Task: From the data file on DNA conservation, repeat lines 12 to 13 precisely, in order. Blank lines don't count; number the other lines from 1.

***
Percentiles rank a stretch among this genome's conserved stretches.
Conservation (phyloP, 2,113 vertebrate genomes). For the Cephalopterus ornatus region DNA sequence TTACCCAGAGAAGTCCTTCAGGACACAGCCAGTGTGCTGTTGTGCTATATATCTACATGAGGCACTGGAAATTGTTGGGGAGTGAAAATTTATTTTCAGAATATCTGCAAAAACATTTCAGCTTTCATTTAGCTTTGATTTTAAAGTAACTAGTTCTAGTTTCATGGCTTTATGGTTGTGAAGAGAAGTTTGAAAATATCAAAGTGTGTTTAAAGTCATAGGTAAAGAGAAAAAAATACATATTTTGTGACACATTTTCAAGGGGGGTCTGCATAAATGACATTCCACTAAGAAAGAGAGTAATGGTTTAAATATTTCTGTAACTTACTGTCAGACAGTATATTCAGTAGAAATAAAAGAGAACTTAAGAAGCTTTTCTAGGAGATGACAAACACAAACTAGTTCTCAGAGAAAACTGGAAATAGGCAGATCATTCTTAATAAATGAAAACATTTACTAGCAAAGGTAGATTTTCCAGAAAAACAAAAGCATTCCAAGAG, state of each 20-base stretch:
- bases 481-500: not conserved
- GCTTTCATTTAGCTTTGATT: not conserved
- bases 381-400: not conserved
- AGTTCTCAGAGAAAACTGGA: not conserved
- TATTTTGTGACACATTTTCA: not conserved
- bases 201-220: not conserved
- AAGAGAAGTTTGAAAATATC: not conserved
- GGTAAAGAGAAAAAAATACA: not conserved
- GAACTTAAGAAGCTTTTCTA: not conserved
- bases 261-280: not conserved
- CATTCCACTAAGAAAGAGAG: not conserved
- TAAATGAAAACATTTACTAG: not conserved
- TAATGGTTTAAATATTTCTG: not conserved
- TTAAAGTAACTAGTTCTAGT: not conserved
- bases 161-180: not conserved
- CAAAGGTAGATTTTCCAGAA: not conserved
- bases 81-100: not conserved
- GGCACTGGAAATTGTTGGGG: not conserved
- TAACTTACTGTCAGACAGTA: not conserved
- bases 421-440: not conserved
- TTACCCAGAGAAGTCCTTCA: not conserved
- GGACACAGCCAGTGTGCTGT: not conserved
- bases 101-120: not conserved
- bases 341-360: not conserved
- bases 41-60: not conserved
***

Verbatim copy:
- bases 261-280: not conserved
- CATTCCACTAAGAAAGAGAG: not conserved